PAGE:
Sparks - Emor - Rabbi David Aaron
“These are the appointed holidays of G-d, holy convocations, which you are to proclaim in their appointed times.” — Lev. 23.4
Henny Youngman, the comedian, once said, "I tried being an atheist, but I gave it up. There were no holidays."
What is a holiday really about? Is it the same as a vacation?
A vacation is a time to vacate, but a holiday is a time to celebrate.
To vacate means to take off, get away from the everyday and clear yourself out from the tensions and challenges of the daily grind. Perhaps you'll suntan on a beach, play golf or catch a good concert.
A holiday, however, is a holy day. It is not an escape from everyday life to paradise. Rather, it is a time to infuse paradise into the everyday. This is the power of celebration. My guess is that the word celebrate connects to the word celestial. And from a Jewish perspective that would make sense, because a Jewish holiday is a time to see the celestial within the terrestrial. It is a time to acknowledge how the Divine enters our world and meets us in time.
A Jewish holiday is referred to in Hebrew as a Moed. This actually means a date or a meeting. In other words, a holiday is a date with G-d. Why would you need to date G-d?
Even though my wife and I have been married for over twenty years now, we regularly go out on dates. Although we see each other daily, our profound connection often gets overshadowed by the hustle and bustle of life. Life sometimes gets in the way of love. And you forget how deep is your love.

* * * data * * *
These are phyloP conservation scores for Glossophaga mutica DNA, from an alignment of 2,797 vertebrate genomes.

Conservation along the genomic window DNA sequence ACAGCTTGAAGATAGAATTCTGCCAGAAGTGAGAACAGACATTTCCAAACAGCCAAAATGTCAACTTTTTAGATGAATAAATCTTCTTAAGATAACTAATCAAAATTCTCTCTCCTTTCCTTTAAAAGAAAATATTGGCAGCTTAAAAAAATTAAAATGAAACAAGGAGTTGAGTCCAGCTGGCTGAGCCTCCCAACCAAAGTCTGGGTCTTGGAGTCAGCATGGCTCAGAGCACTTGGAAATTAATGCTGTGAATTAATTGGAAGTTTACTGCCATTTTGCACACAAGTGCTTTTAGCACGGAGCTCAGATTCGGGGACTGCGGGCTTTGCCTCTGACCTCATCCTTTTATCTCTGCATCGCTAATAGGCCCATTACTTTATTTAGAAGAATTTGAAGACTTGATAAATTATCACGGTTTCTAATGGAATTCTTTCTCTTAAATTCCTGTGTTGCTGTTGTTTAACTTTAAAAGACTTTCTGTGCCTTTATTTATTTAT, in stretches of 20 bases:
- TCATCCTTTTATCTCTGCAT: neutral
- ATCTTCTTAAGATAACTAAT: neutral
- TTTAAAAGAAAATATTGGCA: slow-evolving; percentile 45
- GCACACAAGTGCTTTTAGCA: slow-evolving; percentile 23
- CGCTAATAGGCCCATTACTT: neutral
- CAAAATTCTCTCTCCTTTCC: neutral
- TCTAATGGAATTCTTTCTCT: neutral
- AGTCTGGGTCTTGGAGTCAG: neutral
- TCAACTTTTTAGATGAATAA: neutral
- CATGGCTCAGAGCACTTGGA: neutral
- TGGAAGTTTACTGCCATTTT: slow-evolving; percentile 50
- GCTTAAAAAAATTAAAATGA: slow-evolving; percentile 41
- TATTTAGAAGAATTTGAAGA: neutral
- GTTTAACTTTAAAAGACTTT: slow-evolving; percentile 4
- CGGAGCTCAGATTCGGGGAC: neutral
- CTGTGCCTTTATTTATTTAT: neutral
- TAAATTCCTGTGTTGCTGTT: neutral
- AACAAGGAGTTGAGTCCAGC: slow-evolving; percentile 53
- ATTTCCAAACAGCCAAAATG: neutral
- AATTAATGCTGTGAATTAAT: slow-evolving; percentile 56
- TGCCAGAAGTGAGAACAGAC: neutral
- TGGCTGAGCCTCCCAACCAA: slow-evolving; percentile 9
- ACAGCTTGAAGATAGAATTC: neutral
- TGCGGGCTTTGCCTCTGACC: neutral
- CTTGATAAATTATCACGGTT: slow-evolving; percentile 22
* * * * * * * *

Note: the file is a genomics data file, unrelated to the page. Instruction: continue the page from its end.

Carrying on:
When was the last time you noticed your breath or your heartbeat? Unless you lose your breath or miss a beat, these miracles of life often go unnoticed and unappreciated. It is precisely because they are constant and consistent that we forget them and lose the wonder they should inspire.
G-d is with us every moment of our life. Therefore, it is easy for us to forget that His presence fills the present. The holidays, however, mark special times in Jewish history where G-d's loving presence becomes dramatically obvious.
In fact, all the Jewish holidays plug us back into the drama of Jewish life. The sharp turns and striking contrasts in Jewish history inspire powerful clarity. Remembering what was in the past awakens us to see what is in the present and what can be in the future. The holidays empower us to recognize how G-d's love is with us all the time.
Each holiday celebrates a critical ingredient in the recipe for a loving relationship with G-d and our fellow man — freedom, responsibility, fallibility, accountability, forgiveness, spontaneity, integrity, wholeness, intimacy, anticipation, hope and trust.
Each holiday in the Jewish calendar is a date with G- d. They are opportunities to relive the dramatic events that occurred on those days and revitalize our love today.
Each holiday is a time to remember and celebrate G- d's timeless love for us.
Rabbi David Aaron
Author of Endless Light, Seeing G-d, The Secret Life of G-d, Inviting G-d In, Love is My Religion, Soul Powered Prayer, Living A Joyous Life, and The G-d-Powered Life